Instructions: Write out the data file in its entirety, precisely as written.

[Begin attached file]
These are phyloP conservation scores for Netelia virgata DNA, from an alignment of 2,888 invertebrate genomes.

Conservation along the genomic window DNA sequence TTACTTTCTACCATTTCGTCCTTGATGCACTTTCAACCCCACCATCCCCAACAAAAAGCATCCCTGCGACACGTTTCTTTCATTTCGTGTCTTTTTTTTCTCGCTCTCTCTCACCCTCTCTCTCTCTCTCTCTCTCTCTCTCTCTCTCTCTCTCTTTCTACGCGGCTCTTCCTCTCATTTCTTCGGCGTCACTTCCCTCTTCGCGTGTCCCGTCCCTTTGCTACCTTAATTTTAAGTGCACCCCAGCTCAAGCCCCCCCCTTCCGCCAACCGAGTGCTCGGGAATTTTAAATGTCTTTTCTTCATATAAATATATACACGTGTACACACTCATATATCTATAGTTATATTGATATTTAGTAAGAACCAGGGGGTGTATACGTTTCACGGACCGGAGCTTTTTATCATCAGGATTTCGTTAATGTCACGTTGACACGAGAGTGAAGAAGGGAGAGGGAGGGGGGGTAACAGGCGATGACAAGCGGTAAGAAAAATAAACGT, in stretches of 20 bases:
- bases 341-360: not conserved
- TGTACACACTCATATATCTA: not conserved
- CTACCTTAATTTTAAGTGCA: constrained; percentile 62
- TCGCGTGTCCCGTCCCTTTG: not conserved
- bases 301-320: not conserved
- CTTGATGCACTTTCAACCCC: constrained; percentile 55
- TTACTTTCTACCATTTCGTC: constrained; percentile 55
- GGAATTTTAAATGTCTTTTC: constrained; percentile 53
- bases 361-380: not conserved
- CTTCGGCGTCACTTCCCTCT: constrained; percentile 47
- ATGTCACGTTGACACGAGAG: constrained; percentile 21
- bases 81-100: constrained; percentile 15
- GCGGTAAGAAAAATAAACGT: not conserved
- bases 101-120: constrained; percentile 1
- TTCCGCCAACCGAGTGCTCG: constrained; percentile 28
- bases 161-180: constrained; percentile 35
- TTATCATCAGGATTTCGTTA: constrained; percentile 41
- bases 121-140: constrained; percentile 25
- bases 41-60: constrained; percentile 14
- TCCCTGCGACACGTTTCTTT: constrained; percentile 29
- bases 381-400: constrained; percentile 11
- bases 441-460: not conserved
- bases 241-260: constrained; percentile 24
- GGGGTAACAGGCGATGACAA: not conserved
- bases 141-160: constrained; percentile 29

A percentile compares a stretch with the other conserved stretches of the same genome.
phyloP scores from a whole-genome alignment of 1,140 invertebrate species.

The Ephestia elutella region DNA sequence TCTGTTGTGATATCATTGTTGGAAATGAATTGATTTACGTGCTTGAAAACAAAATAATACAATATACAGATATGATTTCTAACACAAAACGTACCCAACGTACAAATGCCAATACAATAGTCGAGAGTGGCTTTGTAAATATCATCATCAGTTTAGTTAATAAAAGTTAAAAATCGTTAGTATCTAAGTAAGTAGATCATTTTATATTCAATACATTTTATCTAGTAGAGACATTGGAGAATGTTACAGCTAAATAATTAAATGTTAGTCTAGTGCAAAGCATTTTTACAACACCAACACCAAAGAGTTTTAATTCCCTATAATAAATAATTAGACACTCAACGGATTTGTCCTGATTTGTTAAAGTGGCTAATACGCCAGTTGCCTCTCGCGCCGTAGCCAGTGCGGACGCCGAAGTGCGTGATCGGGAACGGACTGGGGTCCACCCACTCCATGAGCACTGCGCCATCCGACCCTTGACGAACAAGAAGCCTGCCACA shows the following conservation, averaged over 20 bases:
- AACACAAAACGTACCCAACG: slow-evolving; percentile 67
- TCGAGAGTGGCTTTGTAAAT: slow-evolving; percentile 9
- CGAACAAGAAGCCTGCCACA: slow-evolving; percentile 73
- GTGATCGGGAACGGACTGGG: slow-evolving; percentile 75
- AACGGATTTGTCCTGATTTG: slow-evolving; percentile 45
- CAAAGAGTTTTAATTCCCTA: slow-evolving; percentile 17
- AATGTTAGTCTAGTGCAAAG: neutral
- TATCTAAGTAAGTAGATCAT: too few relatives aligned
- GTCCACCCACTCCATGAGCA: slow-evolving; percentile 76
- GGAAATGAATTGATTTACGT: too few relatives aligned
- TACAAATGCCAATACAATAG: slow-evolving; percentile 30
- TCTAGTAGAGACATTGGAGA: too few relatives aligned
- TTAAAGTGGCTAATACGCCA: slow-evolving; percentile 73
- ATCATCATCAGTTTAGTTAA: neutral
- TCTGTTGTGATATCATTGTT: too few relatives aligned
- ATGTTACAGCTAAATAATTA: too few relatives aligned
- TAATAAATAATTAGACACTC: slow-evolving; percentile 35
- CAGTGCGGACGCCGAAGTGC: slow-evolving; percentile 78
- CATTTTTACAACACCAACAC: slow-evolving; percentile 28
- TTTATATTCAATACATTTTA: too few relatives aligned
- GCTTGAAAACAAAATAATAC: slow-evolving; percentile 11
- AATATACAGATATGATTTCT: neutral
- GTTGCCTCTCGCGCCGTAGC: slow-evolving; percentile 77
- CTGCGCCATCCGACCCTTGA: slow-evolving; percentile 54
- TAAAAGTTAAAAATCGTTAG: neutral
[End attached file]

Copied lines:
These are phyloP conservation scores for Netelia virgata DNA, from an alignment of 2,888 invertebrate genomes.

Conservation along the genomic window DNA sequence TTACTTTCTACCATTTCGTCCTTGATGCACTTTCAACCCCACCATCCCCAACAAAAAGCATCCCTGCGACACGTTTCTTTCATTTCGTGTCTTTTTTTTCTCGCTCTCTCTCACCCTCTCTCTCTCTCTCTCTCTCTCTCTCTCTCTCTCTCTCTTTCTACGCGGCTCTTCCTCTCATTTCTTCGGCGTCACTTCCCTCTTCGCGTGTCCCGTCCCTTTGCTACCTTAATTTTAAGTGCACCCCAGCTCAAGCCCCCCCCTTCCGCCAACCGAGTGCTCGGGAATTTTAAATGTCTTTTCTTCATATAAATATATACACGTGTACACACTCATATATCTATAGTTATATTGATATTTAGTAAGAACCAGGGGGTGTATACGTTTCACGGACCGGAGCTTTTTATCATCAGGATTTCGTTAATGTCACGTTGACACGAGAGTGAAGAAGGGAGAGGGAGGGGGGGTAACAGGCGATGACAAGCGGTAAGAAAAATAAACGT, in stretches of 20 bases:
- bases 341-360: not conserved
- TGTACACACTCATATATCTA: not conserved
- CTACCTTAATTTTAAGTGCA: constrained; percentile 62
- TCGCGTGTCCCGTCCCTTTG: not conserved
- bases 301-320: not conserved
- CTTGATGCACTTTCAACCCC: constrained; percentile 55
- TTACTTTCTACCATTTCGTC: constrained; percentile 55
- GGAATTTTAAATGTCTTTTC: constrained; percentile 53
- bases 361-380: not conserved
- CTTCGGCGTCACTTCCCTCT: constrained; percentile 47
- ATGTCACGTTGACACGAGAG: constrained; percentile 21
- bases 81-100: constrained; percentile 15
- GCGGTAAGAAAAATAAACGT: not conserved
- bases 101-120: constrained; percentile 1
- TTCCGCCAACCGAGTGCTCG: constrained; percentile 28
- bases 161-180: constrained; percentile 35
- TTATCATCAGGATTTCGTTA: constrained; percentile 41
- bases 121-140: constrained; percentile 25
- bases 41-60: constrained; percentile 14
- TCCCTGCGACACGTTTCTTT: constrained; percentile 29
- bases 381-400: constrained; percentile 11
- bases 441-460: not conserved
- bases 241-260: constrained; percentile 24
- GGGGTAACAGGCGATGACAA: not conserved
- bases 141-160: constrained; percentile 29

A percentile compares a stretch with the other conserved stretches of the same genome.
phyloP scores from a whole-genome alignment of 1,140 invertebrate species.

The Ephestia elutella region DNA sequence TCTGTTGTGATATCATTGTTGGAAATGAATTGATTTACGTGCTTGAAAACAAAATAATACAATATACAGATATGATTTCTAACACAAAACGTACCCAACGTACAAATGCCAATACAATAGTCGAGAGTGGCTTTGTAAATATCATCATCAGTTTAGTTAATAAAAGTTAAAAATCGTTAGTATCTAAGTAAGTAGATCATTTTATATTCAATACATTTTATCTAGTAGAGACATTGGAGAATGTTACAGCTAAATAATTAAATGTTAGTCTAGTGCAAAGCATTTTTACAACACCAACACCAAAGAGTTTTAATTCCCTATAATAAATAATTAGACACTCAACGGATTTGTCCTGATTTGTTAAAGTGGCTAATACGCCAGTTGCCTCTCGCGCCGTAGCCAGTGCGGACGCCGAAGTGCGTGATCGGGAACGGACTGGGGTCCACCCACTCCATGAGCACTGCGCCATCCGACCCTTGACGAACAAGAAGCCTGCCACA shows the following conservation, averaged over 20 bases:
- AACACAAAACGTACCCAACG: slow-evolving; percentile 67
- TCGAGAGTGGCTTTGTAAAT: slow-evolving; percentile 9
- CGAACAAGAAGCCTGCCACA: slow-evolving; percentile 73
- GTGATCGGGAACGGACTGGG: slow-evolving; percentile 75
- AACGGATTTGTCCTGATTTG: slow-evolving; percentile 45
- CAAAGAGTTTTAATTCCCTA: slow-evolving; percentile 17
- AATGTTAGTCTAGTGCAAAG: neutral
- TATCTAAGTAAGTAGATCAT: too few relatives aligned
- GTCCACCCACTCCATGAGCA: slow-evolving; percentile 76
- GGAAATGAATTGATTTACGT: too few relatives aligned
- TACAAATGCCAATACAATAG: slow-evolving; percentile 30
- TCTAGTAGAGACATTGGAGA: too few relatives aligned
- TTAAAGTGGCTAATACGCCA: slow-evolving; percentile 73
- ATCATCATCAGTTTAGTTAA: neutral
- TCTGTTGTGATATCATTGTT: too few relatives aligned
- ATGTTACAGCTAAATAATTA: too few relatives aligned
- TAATAAATAATTAGACACTC: slow-evolving; percentile 35
- CAGTGCGGACGCCGAAGTGC: slow-evolving; percentile 78
- CATTTTTACAACACCAACAC: slow-evolving; percentile 28
- TTTATATTCAATACATTTTA: too few relatives aligned
- GCTTGAAAACAAAATAATAC: slow-evolving; percentile 11
- AATATACAGATATGATTTCT: neutral
- GTTGCCTCTCGCGCCGTAGC: slow-evolving; percentile 77
- CTGCGCCATCCGACCCTTGA: slow-evolving; percentile 54
- TAAAAGTTAAAAATCGTTAG: neutral